South Korea-Japan relations demonstrate some of the most conflicting dynamics in East Asia, encompassing historical, political and diplomatic disagreements. Analyses tend to follow a top-down analytical framework and focus on state-to-state relations. However, more work should examine how civic engagement via tourism is vital to creating an environment that facilitates diplomatic reconciliation.
Bilateral tourism statistics between South Korea and Japan show a steady increase since 2015. For example, the number of Japanese visitors to South Korea increased from 4,002,095 in 2015 to 7,539,000 in 2018. Likewise, the number of South Korean visitors increased from 1,837,782 in 2015 to 2,948,527 in 2018. This trend has continued throughout 2018 as well as in the initial months of 2019, until relations soured due to a series of events including the October 2018 South Korean Supreme Court ruling.
The media was quick to note the sudden decline in tourism in July 2019, when South Korea-Japan trade disputes intensified. Despite the publicity surrounding this incident, it is important to note that other events, such as the March 2011 Fukushima nuclear incident and the Global Financial Crisis in 2008-2009, detrimentally impacted tourism between South Korea and Japan. Yet, gradually, bilateral tourism recovered, however.
This positive trend in bilateral tourism is due to characteristics inherent to South Korea-Japan tourism, including geographic proximity and cultural affinity. Geographic proximity provides both South Korean and Japanese tourists high accessibility, convenience and affordability. South Korean and Japanese citizens also tend to travel to the other nation due to innate cultural curiosity, which helps to heighten a positive perception of the host nation.
There are also challenges associated with bilateral tourism, including unforeseen disasters and currency exchange rates. Government management is an important countermeasure to such challenges. Unfortunately, governments require an incentive to pursue such measures, which can be difficult to muster at times of diplomatic tension. Three policy recommendations will use bilateral tourism to promote diplomatic reconciliation and domestic developments for both South Korean and Japanese governments.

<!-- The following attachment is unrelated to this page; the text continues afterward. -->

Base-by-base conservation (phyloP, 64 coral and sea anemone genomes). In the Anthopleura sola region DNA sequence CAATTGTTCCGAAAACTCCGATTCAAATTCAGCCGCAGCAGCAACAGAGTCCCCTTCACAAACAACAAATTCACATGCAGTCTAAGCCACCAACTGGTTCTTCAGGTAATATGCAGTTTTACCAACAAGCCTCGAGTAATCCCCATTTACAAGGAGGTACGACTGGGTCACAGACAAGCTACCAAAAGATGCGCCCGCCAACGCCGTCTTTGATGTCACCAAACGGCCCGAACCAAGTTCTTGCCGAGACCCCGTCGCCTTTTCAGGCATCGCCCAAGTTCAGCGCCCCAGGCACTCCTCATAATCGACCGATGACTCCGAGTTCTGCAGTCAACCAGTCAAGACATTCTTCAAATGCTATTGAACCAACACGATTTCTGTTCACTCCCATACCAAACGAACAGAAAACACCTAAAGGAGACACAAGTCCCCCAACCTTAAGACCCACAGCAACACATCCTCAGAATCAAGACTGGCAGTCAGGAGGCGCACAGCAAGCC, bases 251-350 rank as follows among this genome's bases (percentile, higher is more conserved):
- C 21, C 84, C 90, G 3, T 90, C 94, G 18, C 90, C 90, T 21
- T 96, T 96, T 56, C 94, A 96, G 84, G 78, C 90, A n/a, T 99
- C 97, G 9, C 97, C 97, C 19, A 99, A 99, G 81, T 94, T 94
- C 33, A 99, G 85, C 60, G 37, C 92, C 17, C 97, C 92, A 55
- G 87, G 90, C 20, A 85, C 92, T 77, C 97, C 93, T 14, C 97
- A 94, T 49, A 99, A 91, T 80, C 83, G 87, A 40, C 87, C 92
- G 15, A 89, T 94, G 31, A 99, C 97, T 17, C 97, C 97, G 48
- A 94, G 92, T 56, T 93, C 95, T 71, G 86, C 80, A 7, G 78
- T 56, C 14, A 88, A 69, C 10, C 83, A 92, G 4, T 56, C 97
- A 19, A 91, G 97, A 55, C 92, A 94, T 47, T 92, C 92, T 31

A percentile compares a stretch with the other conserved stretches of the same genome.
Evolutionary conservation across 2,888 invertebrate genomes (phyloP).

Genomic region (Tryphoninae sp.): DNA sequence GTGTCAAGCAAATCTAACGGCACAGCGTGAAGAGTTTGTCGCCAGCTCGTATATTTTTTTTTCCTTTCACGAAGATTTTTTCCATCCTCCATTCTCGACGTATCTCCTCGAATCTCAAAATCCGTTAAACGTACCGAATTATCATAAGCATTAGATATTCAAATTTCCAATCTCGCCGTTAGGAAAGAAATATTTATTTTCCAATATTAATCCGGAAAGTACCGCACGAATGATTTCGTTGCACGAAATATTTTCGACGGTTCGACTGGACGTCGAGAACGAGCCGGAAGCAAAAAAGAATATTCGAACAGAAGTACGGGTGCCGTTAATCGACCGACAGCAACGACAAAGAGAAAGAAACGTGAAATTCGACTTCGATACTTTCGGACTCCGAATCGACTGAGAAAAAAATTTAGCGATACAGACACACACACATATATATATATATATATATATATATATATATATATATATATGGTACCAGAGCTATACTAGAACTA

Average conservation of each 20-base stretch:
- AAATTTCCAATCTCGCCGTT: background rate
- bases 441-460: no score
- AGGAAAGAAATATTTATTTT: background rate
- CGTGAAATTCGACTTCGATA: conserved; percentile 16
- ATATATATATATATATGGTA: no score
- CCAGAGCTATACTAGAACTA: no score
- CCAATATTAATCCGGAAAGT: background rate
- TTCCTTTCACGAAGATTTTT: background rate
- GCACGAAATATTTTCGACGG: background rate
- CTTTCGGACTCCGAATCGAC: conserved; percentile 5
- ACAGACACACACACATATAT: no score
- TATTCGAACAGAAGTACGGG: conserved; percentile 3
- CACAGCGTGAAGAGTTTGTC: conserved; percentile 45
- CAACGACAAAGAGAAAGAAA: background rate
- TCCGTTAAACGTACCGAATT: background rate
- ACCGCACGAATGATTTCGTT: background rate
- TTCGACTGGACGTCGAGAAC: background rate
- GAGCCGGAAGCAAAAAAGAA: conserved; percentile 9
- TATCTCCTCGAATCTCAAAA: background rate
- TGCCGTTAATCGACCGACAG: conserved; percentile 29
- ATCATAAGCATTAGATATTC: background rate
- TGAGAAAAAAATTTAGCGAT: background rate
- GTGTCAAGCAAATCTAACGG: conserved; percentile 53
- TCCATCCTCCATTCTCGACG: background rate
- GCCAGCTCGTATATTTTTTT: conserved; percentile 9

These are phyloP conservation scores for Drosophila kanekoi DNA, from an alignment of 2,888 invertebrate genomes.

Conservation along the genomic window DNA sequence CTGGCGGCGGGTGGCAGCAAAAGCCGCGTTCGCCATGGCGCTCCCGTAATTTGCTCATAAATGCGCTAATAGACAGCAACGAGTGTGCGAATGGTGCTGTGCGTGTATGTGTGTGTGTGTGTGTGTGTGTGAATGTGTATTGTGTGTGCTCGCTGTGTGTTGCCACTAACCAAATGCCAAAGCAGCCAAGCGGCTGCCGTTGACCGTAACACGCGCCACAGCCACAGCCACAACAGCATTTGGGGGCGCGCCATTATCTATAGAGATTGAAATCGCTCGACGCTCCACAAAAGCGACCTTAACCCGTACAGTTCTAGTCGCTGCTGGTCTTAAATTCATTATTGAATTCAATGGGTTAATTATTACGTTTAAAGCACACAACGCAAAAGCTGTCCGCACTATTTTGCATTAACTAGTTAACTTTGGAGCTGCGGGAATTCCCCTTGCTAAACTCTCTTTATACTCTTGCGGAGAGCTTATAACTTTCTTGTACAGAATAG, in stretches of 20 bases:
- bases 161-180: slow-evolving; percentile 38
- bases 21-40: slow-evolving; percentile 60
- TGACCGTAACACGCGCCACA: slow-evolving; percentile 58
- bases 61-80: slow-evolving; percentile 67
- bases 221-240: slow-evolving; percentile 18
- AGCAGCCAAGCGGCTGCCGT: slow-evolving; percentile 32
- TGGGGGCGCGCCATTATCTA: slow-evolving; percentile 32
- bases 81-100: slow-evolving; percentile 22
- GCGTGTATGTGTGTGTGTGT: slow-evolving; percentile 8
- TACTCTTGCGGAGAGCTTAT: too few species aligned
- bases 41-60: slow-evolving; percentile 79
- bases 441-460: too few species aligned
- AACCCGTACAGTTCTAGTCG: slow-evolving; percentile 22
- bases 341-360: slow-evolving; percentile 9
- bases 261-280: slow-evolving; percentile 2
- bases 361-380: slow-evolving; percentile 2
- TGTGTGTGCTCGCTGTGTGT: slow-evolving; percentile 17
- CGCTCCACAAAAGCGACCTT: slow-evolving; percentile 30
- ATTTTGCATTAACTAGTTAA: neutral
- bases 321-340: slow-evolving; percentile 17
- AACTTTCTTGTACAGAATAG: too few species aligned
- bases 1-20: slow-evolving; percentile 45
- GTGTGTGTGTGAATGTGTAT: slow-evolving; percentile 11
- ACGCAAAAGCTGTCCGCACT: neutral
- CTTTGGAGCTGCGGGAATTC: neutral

Recommendation 1) Promote joint research on South Korea-Japan tourism at both local and national levels
South Korea is Japan’s second ranking market for inbound tourism, as Japan is for South Korea. Yet both South Korea’s Basic Tourism Promotion Plan (2017) and Japan’s White Paper on Tourism (2017) mention the significance of inbound tourism to national growth strategies without specific recommendations for different countries. To construct a more detailed plan for tourism development, case studies and research on South Korea and Japan tourism should be conducted. Research coordination on bilateral tourism would not only be economically beneficial to both nations but would serve as a mode for diplomatic cooperation. As an initial step, South Korea and Japan could utilize existing cooperation networks between municipal governments such as Busan and Fukuoka.
Recommendation 2) Establish a joint information-sharing mechanism in emergencies
The lack of coordination following the Fukushima nuclear incident in March 2011 shows that South Korea and Japan need to enhance information-sharing capacities to build mutual trust. The two nations should establish a joint mechanism for sharing information on tourism safety. A mechanism to vet publication of state-approved information by both South Korea and Japan would prevent the dissemination of false information and fear.
Recommendation 3) Mutual recognition of the economic significance of cultural tourism
South Korea and Japan should also recognize the economic significance of culturally driven tourism. For example, South Korean visitors partake in traditional and popular cultural activities during visits to Japan including spa visits, historical site visits, shopping and culinary experiences. Japanese visitors opt for culinary experiences, shopping, and visits to historical and cultural sites as main tourist activities to pursue in South Korea.
These activities are based on mutual cultural affinity. However, both South Korean and Japanese governments tie tourism to consumerism and the national economy. As a result, discouraging bilateral visits through the weaponization of currency exchange rates or the implementation of policies will hurt domestic economies. Instead of aiming to hinder cultural engagement through tourism, South Korea and Japan should embrace increased mutual cultural affinity as a foundation for domestic and regional development.